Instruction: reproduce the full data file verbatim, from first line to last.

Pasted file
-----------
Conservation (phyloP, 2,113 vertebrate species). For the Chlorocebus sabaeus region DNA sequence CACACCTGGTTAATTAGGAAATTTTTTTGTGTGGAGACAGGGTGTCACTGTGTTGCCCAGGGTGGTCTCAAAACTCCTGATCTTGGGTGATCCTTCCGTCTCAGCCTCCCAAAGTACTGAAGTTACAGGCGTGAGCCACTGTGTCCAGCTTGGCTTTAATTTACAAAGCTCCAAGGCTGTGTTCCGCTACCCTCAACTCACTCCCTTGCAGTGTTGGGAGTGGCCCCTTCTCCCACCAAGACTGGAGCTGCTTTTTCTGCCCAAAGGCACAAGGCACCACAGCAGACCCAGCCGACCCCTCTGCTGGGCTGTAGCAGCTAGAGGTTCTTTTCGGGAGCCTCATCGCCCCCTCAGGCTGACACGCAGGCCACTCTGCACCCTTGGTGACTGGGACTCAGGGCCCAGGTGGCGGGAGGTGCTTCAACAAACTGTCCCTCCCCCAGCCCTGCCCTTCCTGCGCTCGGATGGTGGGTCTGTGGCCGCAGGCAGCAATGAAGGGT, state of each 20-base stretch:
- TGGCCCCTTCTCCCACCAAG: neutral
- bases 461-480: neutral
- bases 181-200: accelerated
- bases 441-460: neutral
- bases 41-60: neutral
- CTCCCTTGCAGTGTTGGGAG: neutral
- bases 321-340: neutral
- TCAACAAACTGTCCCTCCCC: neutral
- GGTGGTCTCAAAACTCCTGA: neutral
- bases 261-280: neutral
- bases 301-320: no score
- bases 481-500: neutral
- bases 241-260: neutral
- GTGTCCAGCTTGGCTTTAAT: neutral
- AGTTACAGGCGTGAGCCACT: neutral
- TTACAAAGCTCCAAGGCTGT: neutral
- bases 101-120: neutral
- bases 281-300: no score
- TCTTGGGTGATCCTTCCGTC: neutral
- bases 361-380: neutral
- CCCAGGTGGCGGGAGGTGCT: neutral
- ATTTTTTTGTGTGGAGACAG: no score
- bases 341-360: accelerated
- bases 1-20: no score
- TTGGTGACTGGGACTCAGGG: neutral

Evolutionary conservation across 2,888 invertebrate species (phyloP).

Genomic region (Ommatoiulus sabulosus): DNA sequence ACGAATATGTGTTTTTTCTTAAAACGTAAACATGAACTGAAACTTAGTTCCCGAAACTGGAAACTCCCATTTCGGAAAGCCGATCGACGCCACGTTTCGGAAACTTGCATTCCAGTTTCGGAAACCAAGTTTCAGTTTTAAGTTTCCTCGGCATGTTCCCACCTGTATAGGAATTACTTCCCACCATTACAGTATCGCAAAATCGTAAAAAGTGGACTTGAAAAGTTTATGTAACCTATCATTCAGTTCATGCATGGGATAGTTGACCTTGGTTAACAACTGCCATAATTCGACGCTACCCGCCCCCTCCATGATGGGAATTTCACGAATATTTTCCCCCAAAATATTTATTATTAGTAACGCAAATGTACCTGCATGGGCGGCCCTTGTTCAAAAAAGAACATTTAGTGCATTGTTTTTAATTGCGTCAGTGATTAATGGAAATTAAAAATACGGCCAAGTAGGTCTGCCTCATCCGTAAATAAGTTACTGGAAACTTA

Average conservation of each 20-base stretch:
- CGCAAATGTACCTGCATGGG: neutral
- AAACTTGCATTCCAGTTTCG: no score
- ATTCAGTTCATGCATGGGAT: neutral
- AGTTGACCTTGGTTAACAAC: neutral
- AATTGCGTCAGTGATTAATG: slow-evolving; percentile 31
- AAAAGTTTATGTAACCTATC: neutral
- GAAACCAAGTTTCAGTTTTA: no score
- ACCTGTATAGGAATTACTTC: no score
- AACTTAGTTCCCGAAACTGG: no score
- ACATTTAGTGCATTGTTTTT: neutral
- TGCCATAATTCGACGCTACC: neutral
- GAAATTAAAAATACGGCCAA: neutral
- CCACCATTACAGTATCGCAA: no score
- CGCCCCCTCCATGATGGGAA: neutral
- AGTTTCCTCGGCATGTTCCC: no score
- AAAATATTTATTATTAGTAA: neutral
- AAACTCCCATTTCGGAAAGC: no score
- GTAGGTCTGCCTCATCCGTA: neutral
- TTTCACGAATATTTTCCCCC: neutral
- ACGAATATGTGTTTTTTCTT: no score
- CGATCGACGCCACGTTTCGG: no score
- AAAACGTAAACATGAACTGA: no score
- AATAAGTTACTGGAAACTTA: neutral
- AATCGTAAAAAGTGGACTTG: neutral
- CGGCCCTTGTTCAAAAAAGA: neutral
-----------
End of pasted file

Conservation (phyloP, 2,113 vertebrate species). For the Chlorocebus sabaeus region DNA sequence CACACCTGGTTAATTAGGAAATTTTTTTGTGTGGAGACAGGGTGTCACTGTGTTGCCCAGGGTGGTCTCAAAACTCCTGATCTTGGGTGATCCTTCCGTCTCAGCCTCCCAAAGTACTGAAGTTACAGGCGTGAGCCACTGTGTCCAGCTTGGCTTTAATTTACAAAGCTCCAAGGCTGTGTTCCGCTACCCTCAACTCACTCCCTTGCAGTGTTGGGAGTGGCCCCTTCTCCCACCAAGACTGGAGCTGCTTTTTCTGCCCAAAGGCACAAGGCACCACAGCAGACCCAGCCGACCCCTCTGCTGGGCTGTAGCAGCTAGAGGTTCTTTTCGGGAGCCTCATCGCCCCCTCAGGCTGACACGCAGGCCACTCTGCACCCTTGGTGACTGGGACTCAGGGCCCAGGTGGCGGGAGGTGCTTCAACAAACTGTCCCTCCCCCAGCCCTGCCCTTCCTGCGCTCGGATGGTGGGTCTGTGGCCGCAGGCAGCAATGAAGGGT, state of each 20-base stretch:
- TGGCCCCTTCTCCCACCAAG: neutral
- bases 461-480: neutral
- bases 181-200: accelerated
- bases 441-460: neutral
- bases 41-60: neutral
- CTCCCTTGCAGTGTTGGGAG: neutral
- bases 321-340: neutral
- TCAACAAACTGTCCCTCCCC: neutral
- GGTGGTCTCAAAACTCCTGA: neutral
- bases 261-280: neutral
- bases 301-320: no score
- bases 481-500: neutral
- bases 241-260: neutral
- GTGTCCAGCTTGGCTTTAAT: neutral
- AGTTACAGGCGTGAGCCACT: neutral
- TTACAAAGCTCCAAGGCTGT: neutral
- bases 101-120: neutral
- bases 281-300: no score
- TCTTGGGTGATCCTTCCGTC: neutral
- bases 361-380: neutral
- CCCAGGTGGCGGGAGGTGCT: neutral
- ATTTTTTTGTGTGGAGACAG: no score
- bases 341-360: accelerated
- bases 1-20: no score
- TTGGTGACTGGGACTCAGGG: neutral

Evolutionary conservation across 2,888 invertebrate species (phyloP).

Genomic region (Ommatoiulus sabulosus): DNA sequence ACGAATATGTGTTTTTTCTTAAAACGTAAACATGAACTGAAACTTAGTTCCCGAAACTGGAAACTCCCATTTCGGAAAGCCGATCGACGCCACGTTTCGGAAACTTGCATTCCAGTTTCGGAAACCAAGTTTCAGTTTTAAGTTTCCTCGGCATGTTCCCACCTGTATAGGAATTACTTCCCACCATTACAGTATCGCAAAATCGTAAAAAGTGGACTTGAAAAGTTTATGTAACCTATCATTCAGTTCATGCATGGGATAGTTGACCTTGGTTAACAACTGCCATAATTCGACGCTACCCGCCCCCTCCATGATGGGAATTTCACGAATATTTTCCCCCAAAATATTTATTATTAGTAACGCAAATGTACCTGCATGGGCGGCCCTTGTTCAAAAAAGAACATTTAGTGCATTGTTTTTAATTGCGTCAGTGATTAATGGAAATTAAAAATACGGCCAAGTAGGTCTGCCTCATCCGTAAATAAGTTACTGGAAACTTA

Average conservation of each 20-base stretch:
- CGCAAATGTACCTGCATGGG: neutral
- AAACTTGCATTCCAGTTTCG: no score
- ATTCAGTTCATGCATGGGAT: neutral
- AGTTGACCTTGGTTAACAAC: neutral
- AATTGCGTCAGTGATTAATG: slow-evolving; percentile 31
- AAAAGTTTATGTAACCTATC: neutral
- GAAACCAAGTTTCAGTTTTA: no score
- ACCTGTATAGGAATTACTTC: no score
- AACTTAGTTCCCGAAACTGG: no score
- ACATTTAGTGCATTGTTTTT: neutral
- TGCCATAATTCGACGCTACC: neutral
- GAAATTAAAAATACGGCCAA: neutral
- CCACCATTACAGTATCGCAA: no score
- CGCCCCCTCCATGATGGGAA: neutral
- AGTTTCCTCGGCATGTTCCC: no score
- AAAATATTTATTATTAGTAA: neutral
- AAACTCCCATTTCGGAAAGC: no score
- GTAGGTCTGCCTCATCCGTA: neutral
- TTTCACGAATATTTTCCCCC: neutral
- ACGAATATGTGTTTTTTCTT: no score
- CGATCGACGCCACGTTTCGG: no score
- AAAACGTAAACATGAACTGA: no score
- AATAAGTTACTGGAAACTTA: neutral
- AATCGTAAAAAGTGGACTTG: neutral
- CGGCCCTTGTTCAAAAAAGA: neutral